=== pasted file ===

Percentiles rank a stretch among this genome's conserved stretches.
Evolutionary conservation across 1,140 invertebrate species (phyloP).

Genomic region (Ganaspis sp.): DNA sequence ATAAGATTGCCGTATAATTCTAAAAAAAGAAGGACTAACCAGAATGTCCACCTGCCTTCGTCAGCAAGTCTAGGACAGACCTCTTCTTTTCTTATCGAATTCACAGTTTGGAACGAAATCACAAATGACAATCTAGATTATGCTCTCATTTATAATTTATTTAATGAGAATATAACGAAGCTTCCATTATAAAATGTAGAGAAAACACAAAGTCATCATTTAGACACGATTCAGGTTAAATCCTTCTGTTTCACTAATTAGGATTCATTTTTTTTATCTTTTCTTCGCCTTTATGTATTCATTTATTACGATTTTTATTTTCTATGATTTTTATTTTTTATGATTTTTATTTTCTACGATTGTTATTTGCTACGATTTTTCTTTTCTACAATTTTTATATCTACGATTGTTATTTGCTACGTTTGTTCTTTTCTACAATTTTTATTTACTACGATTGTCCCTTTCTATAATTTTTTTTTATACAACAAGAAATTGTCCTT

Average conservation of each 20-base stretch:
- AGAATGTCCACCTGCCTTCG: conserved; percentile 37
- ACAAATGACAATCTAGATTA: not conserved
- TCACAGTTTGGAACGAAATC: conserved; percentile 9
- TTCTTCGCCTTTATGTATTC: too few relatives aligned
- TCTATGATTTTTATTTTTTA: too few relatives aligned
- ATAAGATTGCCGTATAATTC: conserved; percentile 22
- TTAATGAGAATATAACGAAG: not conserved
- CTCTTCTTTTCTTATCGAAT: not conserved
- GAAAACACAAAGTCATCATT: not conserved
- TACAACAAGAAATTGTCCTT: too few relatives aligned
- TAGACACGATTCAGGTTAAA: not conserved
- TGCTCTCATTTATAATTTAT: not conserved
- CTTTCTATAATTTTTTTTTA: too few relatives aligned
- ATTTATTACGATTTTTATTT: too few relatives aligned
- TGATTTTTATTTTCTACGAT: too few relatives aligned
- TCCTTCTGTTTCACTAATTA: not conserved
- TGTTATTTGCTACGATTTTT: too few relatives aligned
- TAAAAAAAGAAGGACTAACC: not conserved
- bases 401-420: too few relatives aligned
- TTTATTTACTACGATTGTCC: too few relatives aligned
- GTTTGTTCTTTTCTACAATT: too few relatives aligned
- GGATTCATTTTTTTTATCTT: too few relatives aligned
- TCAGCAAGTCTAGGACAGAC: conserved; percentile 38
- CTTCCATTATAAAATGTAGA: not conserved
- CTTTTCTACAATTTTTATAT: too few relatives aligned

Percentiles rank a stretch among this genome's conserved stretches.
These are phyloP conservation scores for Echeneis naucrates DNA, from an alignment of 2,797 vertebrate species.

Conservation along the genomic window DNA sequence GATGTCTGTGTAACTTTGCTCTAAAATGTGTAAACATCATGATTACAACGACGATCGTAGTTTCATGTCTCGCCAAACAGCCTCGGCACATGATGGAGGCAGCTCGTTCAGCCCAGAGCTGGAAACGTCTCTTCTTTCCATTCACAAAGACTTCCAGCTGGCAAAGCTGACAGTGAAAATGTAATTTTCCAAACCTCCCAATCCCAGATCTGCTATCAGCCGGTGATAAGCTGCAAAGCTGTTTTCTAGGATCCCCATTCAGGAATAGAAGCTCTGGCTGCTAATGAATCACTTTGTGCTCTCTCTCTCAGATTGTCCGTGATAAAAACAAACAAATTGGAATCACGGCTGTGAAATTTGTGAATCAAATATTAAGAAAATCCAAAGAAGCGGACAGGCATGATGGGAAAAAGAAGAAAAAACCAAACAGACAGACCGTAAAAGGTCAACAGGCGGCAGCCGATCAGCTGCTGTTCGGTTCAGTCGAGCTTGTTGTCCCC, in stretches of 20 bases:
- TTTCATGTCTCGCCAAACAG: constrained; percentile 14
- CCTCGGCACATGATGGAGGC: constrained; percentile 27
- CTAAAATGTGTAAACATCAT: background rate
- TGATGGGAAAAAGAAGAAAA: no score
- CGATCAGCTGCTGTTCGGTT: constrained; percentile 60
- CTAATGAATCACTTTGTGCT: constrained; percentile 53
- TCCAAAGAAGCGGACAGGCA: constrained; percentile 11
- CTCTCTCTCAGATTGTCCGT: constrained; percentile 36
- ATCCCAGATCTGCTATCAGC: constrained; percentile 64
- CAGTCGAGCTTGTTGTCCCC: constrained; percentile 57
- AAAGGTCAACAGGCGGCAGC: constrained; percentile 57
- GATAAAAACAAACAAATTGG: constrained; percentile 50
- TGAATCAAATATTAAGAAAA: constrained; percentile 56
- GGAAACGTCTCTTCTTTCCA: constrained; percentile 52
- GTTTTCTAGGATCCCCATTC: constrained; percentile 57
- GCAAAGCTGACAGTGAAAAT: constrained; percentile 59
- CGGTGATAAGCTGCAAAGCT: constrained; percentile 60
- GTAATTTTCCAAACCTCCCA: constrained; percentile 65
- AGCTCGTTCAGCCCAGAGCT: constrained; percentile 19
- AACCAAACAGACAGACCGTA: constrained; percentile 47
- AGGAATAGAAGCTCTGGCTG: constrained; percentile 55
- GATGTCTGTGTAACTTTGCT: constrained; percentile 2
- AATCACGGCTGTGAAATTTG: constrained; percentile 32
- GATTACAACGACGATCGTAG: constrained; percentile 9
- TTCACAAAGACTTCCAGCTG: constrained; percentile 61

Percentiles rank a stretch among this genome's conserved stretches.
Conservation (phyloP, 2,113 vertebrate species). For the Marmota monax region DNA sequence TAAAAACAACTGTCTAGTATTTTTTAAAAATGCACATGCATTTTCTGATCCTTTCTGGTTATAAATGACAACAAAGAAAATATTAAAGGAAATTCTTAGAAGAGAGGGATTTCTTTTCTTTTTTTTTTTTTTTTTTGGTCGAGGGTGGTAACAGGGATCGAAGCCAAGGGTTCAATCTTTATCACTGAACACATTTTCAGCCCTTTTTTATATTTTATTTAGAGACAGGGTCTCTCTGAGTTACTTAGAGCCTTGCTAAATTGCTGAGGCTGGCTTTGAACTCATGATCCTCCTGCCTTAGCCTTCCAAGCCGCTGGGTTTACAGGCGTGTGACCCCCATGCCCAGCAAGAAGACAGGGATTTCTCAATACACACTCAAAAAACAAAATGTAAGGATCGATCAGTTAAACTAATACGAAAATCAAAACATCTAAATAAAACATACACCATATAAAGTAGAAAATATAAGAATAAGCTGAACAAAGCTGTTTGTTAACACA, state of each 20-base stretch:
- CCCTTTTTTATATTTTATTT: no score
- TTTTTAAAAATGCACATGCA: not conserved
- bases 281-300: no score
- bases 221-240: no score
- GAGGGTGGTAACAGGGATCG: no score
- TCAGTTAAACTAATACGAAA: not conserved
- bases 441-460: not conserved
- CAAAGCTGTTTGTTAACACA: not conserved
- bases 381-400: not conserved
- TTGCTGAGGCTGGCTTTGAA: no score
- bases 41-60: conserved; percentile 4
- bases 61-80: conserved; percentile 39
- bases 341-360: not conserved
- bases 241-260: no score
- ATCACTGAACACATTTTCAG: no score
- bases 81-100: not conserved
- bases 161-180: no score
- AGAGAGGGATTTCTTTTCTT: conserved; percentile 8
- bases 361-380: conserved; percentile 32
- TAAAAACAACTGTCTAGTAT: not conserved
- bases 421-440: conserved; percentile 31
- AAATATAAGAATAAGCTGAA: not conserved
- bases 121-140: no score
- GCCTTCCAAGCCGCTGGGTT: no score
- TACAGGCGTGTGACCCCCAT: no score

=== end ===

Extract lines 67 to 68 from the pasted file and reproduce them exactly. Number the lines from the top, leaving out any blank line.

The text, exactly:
- CAAAGCTGTTTGTTAACACA: not conserved
- bases 381-400: not conserved